Is COVID-19 Sparking A Temporary Fall Of The Radical Right in Europe?

As public trust shifts dramatically towards science and technical expertise combatting the pandemic, radical right parties in Europe are losing support.
Former Deputy Prime Minister of Italy Matteo Salvini, leader of Italy’s League, outside the Chamber of Deputies, Rome, Italy (EPA)

Former Deputy Prime Minister of Italy Matteo Salvini, leader of Italy’s League, outside the Chamber of Deputies, Rome, Italy (EPA)

Co-Written By Dr. James Downes and Dr. Valerio Alfonso Bruno

The political effects of COVID-19 in Europe have led to a ‘rally around the flag effect’ for a number of incumbent mainstream governing parties. At the same time, populist radical right parties (PRR) have had their raison d’être taken away from them and have been left powerless politically, in the face of the pandemic.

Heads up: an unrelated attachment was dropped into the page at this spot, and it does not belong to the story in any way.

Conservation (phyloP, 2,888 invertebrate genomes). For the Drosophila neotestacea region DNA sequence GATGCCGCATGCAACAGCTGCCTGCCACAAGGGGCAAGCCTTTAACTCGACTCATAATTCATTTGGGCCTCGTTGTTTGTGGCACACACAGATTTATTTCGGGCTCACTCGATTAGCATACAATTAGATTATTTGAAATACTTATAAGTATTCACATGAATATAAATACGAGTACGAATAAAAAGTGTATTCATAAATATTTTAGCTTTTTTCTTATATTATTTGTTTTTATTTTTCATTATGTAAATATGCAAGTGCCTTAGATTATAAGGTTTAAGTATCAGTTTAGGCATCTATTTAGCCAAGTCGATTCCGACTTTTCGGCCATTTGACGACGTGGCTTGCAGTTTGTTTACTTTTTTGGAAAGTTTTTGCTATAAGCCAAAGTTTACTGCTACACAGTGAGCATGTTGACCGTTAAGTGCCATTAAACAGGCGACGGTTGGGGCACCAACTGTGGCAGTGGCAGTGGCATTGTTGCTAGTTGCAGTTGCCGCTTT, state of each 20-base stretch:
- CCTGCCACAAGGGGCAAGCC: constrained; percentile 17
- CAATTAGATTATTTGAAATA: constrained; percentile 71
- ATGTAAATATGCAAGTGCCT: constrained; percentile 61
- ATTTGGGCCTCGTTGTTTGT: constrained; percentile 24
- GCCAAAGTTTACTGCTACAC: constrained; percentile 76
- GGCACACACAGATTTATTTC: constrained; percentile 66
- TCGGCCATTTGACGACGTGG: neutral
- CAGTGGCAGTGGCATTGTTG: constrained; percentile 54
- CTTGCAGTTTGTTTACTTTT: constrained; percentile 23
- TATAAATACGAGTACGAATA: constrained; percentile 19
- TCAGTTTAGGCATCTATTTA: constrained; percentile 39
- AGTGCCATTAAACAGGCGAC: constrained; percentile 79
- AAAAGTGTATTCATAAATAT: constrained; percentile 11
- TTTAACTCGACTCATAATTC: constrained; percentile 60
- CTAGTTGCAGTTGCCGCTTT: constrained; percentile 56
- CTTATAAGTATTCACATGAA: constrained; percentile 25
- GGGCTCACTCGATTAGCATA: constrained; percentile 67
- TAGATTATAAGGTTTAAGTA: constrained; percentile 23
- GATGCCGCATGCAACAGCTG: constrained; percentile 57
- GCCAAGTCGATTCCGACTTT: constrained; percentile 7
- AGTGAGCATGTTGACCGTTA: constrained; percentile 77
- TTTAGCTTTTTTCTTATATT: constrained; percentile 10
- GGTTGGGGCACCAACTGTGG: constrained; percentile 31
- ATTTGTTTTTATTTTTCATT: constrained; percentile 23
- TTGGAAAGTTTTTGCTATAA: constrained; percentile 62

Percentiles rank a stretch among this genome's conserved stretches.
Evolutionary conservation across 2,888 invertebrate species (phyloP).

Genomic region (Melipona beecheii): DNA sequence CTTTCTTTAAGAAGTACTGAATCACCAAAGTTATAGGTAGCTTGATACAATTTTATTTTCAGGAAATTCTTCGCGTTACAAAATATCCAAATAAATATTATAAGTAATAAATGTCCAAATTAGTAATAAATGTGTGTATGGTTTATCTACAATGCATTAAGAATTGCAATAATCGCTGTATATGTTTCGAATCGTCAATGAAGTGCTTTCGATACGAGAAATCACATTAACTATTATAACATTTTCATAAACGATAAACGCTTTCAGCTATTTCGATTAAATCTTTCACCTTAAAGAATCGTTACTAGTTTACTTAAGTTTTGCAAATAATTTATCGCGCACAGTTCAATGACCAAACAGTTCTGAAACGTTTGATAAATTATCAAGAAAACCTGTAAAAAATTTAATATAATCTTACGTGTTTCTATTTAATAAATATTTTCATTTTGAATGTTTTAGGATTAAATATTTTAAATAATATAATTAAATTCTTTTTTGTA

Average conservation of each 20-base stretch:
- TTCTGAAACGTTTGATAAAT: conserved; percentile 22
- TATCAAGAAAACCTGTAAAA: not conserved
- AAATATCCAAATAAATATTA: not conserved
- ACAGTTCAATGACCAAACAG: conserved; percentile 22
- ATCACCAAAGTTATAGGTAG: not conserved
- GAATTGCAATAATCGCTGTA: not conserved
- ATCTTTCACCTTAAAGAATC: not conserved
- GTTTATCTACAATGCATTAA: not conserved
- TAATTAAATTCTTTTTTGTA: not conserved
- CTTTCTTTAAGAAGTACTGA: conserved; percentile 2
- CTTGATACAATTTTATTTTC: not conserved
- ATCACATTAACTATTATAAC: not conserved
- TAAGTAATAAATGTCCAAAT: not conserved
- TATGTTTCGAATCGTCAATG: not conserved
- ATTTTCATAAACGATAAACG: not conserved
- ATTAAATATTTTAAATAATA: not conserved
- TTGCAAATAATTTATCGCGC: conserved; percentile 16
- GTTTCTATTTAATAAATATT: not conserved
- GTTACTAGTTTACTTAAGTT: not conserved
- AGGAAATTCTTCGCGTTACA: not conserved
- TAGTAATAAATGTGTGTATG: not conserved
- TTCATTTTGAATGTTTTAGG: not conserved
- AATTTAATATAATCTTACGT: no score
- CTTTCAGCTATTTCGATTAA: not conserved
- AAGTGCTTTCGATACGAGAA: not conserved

Socio-cultural issues such as immigration that PRR parties tend to claim ownership over arguably no longer remain dominant in the mind of voters in 2020. A recent article by Professor Hans-Georg Betz in openDemocracy, has highlighted how PRR parties such as Alternative for Germany in particular, alongside Lega in Italy and National Rally in France have also seen their support substantially reduced in the polls of late. However, PRR Parties such as the Law & Justice Party in Poland and Fidesz in Hungary have bucked this trend and continued their dominance of their respective political landscapes in Central-Eastern Europe.

The Case of Lega in Italy